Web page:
Savor the smooth cream and sugary crunch of creme brulee

SlateMarch 16, 2013 


Crème Brûlée literally means “burned cream.”

SLATE — Juliana Jimenez-Jaramillo/SLATE

Creme brulee combines a bland but very rich custard with some cloying variation on pure sugar.

Custard and sugar, by themselves, are boring, but creme brulee provides an irresistible textural contrast between silky custard and crunchy sugar. (The sugar is sprinkled on top of the custard and burnt to a crisp. The name literally means “burned cream.”)

The most challenging part of making creme brulee is putting the custard in the oven to bake. That’s because you must cook the custard in a water bath; surrounding the ramekins with hot water keeps the custard moist and prevents it from breaking into a lumpy, curdled mess.

Once steamed in the water bath, the custard will taste smooth and velvety but bland. It will also appear quite homely. The burned sugar layer takes care of both problems. Using the right amount of sugar is crucial. It should coat the entire surface of each custard – no patches of yellow should peek through – but it should not pile up on top of the custard.

Once burnt, the sugar should audibly crack when you hit it with a spoon; if there’s too little sugar, it won’t melt into a solid crust, but if there’s too much it’ll overwhelm the custard with its burnt flavor and adhere unpleasantly to your teeth. (Only granulated sugar should be used.)

As for technique, broiling in the oven is the most pragmatic option for most, though it gives you less control over the process than using a culinary blowtorch.

Vanilla is the only flavor traditionally added to creme brulee, and if you want, you can add a split vanilla bean to your saucepan of cream, steep it for 10 minutes, then discard the pod. I like vanilla extract just fine – but only when it’s supplemented with a glug of Grand Marnier.

For a printable copy of the recipe, click the link:

Crème brûlée

Creme Brulee 2 cups heavy cream 6 large egg yolks 1/2 cup plus 8 teaspoons sugar 1 tablespoon Grand Marnier 1/2 teaspoon vanilla extract

HEAT the oven to 300 degrees, and bring a kettle of water to a boil. Put four 8-ounce ramekins in a 9- by 13-inch pan.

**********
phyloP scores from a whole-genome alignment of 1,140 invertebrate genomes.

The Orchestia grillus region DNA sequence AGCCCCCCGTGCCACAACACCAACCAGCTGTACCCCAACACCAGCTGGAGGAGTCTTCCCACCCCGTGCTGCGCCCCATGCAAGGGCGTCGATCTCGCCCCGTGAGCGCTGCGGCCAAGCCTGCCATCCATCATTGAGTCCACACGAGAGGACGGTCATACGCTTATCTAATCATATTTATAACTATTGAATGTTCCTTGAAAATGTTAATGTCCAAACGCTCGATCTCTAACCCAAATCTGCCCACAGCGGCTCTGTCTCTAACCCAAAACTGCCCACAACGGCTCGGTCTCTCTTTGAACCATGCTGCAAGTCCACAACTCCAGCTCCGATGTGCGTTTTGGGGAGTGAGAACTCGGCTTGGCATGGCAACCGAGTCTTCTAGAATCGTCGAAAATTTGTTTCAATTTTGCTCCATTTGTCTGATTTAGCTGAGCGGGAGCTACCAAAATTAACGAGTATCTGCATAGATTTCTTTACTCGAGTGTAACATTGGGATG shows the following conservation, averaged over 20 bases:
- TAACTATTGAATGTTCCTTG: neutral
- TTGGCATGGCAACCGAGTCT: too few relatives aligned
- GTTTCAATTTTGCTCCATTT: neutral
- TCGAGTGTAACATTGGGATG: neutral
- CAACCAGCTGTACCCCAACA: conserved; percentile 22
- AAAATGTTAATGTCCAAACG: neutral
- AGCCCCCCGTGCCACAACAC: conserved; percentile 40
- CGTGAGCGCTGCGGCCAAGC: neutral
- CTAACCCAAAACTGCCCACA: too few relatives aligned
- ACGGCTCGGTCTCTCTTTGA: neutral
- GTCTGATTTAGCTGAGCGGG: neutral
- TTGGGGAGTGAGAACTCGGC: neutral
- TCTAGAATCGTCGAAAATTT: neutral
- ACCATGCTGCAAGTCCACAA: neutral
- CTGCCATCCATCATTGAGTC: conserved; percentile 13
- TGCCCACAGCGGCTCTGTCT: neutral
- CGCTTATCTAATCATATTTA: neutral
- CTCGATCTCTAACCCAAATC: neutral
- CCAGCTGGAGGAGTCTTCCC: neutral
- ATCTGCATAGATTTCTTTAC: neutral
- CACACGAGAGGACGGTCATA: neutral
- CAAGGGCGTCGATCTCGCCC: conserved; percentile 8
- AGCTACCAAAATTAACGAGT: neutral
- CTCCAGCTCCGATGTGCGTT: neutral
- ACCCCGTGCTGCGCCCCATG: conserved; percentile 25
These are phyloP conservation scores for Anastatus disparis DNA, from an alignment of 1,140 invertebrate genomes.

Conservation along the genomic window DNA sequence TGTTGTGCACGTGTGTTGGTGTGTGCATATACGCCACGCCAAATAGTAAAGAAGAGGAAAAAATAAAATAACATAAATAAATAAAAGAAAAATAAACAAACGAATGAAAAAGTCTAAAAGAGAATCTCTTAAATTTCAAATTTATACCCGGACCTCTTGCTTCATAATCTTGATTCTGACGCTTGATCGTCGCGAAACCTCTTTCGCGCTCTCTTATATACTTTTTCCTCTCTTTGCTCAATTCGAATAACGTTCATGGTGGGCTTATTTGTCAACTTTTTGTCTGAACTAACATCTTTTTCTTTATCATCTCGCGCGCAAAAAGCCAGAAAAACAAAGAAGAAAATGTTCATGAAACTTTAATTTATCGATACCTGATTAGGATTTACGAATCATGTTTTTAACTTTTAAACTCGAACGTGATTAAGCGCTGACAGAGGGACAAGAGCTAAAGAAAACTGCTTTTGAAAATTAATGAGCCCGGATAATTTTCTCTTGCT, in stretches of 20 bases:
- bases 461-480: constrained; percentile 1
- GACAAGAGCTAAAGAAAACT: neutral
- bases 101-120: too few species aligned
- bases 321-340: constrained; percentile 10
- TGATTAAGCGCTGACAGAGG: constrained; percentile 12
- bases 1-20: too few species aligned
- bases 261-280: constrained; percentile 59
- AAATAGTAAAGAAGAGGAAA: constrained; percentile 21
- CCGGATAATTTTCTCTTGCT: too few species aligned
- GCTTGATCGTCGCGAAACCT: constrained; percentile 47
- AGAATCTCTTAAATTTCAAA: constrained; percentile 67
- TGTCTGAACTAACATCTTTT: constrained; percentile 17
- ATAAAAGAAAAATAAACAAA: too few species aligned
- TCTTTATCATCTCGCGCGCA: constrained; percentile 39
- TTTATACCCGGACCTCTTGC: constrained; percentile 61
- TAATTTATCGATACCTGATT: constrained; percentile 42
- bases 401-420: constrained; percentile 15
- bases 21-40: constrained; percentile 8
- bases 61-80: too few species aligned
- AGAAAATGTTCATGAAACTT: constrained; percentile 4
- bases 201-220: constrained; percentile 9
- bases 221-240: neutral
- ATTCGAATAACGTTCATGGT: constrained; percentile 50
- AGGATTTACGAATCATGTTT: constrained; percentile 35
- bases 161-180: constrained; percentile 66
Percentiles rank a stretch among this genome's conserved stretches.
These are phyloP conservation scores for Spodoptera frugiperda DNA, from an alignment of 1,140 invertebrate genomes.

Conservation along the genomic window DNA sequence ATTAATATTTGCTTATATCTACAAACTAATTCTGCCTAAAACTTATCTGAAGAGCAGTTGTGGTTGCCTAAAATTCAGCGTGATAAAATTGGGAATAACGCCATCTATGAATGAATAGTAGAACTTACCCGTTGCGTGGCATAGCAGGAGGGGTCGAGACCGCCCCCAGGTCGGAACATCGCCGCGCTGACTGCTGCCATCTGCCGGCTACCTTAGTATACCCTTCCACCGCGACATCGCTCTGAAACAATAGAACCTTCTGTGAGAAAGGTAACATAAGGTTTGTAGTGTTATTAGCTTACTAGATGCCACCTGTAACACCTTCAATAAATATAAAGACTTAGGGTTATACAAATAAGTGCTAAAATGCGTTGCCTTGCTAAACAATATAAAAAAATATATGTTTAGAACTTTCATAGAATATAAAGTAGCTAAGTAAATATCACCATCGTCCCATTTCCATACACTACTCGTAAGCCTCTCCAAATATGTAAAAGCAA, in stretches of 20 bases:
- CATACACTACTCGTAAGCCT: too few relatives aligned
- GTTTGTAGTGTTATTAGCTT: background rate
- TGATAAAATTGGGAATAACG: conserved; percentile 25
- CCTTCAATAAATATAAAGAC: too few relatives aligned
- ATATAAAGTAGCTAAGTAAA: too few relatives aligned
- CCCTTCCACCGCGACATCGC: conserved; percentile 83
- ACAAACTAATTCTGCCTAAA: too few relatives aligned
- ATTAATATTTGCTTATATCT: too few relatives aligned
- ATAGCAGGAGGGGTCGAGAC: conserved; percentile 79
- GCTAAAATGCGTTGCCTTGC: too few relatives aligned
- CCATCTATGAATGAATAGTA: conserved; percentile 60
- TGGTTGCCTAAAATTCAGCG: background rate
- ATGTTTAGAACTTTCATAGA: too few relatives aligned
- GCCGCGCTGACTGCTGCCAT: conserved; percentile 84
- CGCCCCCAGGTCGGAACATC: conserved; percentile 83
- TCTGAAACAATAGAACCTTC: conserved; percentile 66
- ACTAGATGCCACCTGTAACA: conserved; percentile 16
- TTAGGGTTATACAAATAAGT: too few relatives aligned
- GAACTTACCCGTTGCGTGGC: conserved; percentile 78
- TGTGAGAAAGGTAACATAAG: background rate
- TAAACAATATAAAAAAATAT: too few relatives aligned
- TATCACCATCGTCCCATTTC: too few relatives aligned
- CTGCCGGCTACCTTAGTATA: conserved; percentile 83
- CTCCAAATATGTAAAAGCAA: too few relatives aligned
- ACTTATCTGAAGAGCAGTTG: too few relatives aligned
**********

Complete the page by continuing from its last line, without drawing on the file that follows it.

PUT the cream in a medium saucepan over medium-low heat and cook until it begins to steam, about 5 minutes. Meanwhile, put the egg yolks and 1/2 cup sugar in a large bowl and whisk until the mixture is pale yellow and silky, about 1 minute. Whisk in the Grand Marnier and vanilla.

GRADUALLY add the hot cream to the egg mixture, whisking constantly. Pour the custard mixture into the ramekins. Add enough boiling water to the 9- by 13-inch pan to come about halfway up the sides of the ramekins, then cover the pan with foil and transfer it carefully to the oven. Bake until the custard no longer appears liquid in the center, 45 to 50 minutes. Remove the ramekins from the pan and cool for at least 1 hour at room temperature, then cover each ramekin with foil or plastic wrap and refrigerate for at least 1 hour and up to a few days.

HEAT the broiler. Sprinkle 2 teaspoons sugar over the top of each custard and broil until the sugar is melted and deeply browned, 3 to 5 minutes. (Or, instead of broiling, you can caramelize the sugar with a culinary blowtorch.) Serve. Yield:

4 servings

News & Observer is pleased to provide this opportunity to share information, experiences and observations about what's in the news. Some of the comments may be reprinted elsewhere in the site or in the newspaper. We encourage lively, open debate on the issues of the day, and ask that you refrain from profanity, hate speech, personal comments and remarks that are off point. Thank you for taking the time to offer your thoughts.

Commenting FAQs | Terms of Service